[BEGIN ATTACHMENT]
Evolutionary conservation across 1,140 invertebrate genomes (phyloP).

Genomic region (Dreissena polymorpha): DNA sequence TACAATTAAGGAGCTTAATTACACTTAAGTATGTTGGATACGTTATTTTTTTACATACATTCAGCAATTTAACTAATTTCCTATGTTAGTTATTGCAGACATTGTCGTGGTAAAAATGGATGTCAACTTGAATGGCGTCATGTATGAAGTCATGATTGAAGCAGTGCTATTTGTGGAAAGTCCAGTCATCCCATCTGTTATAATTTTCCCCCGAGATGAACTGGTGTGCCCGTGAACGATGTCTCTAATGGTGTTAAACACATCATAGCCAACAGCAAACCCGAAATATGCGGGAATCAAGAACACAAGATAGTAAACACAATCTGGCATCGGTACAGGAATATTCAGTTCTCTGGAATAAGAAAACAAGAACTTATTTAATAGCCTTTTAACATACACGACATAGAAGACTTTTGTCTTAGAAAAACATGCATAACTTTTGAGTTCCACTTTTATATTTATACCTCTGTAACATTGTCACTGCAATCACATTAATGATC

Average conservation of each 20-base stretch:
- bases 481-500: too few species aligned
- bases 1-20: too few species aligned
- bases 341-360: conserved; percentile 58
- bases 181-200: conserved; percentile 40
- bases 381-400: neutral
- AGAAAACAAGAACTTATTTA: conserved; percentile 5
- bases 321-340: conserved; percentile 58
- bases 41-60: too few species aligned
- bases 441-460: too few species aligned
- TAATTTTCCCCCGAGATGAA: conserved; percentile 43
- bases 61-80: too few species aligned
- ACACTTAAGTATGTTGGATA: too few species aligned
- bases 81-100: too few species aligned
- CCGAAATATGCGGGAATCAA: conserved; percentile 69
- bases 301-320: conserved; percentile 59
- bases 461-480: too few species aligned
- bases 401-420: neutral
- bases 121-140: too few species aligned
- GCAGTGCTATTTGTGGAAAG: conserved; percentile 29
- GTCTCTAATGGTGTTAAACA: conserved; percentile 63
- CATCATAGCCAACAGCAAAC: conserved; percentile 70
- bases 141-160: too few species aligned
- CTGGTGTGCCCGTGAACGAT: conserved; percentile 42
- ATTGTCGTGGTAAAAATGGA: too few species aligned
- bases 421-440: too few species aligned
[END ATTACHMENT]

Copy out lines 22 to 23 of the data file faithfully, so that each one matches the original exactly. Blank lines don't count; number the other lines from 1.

- GCAGTGCTATTTGTGGAAAG: conserved; percentile 29
- GTCTCTAATGGTGTTAAACA: conserved; percentile 63